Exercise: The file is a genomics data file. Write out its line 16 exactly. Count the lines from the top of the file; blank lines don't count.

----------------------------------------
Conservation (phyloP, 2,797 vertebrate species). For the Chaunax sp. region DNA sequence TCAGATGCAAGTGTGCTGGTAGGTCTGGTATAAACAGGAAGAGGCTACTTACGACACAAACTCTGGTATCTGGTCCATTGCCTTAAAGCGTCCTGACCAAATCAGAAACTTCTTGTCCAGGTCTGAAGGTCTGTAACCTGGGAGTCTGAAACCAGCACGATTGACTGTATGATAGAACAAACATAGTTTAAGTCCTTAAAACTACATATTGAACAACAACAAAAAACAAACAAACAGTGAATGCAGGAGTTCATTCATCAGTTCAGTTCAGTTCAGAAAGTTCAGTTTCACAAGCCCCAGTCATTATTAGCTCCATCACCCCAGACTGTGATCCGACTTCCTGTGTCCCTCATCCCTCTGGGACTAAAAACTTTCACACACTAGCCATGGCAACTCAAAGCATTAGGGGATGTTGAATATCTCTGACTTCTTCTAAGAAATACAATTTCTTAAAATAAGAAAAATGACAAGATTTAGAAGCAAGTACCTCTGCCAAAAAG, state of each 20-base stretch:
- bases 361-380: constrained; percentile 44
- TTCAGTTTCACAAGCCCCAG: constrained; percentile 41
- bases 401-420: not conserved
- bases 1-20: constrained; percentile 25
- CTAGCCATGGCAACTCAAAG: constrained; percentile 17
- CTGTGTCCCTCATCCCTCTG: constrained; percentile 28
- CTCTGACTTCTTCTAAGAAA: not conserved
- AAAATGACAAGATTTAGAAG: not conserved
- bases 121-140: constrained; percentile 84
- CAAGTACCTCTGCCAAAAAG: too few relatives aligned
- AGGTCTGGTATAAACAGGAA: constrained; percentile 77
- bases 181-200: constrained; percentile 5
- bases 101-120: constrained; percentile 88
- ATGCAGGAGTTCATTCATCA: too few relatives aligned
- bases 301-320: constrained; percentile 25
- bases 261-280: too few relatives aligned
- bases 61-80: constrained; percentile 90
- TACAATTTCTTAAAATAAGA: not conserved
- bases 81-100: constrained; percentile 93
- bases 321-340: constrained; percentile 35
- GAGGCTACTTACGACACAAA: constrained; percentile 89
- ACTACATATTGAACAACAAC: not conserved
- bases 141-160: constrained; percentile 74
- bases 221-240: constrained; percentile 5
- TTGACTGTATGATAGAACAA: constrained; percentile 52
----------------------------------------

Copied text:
- bases 301-320: constrained; percentile 25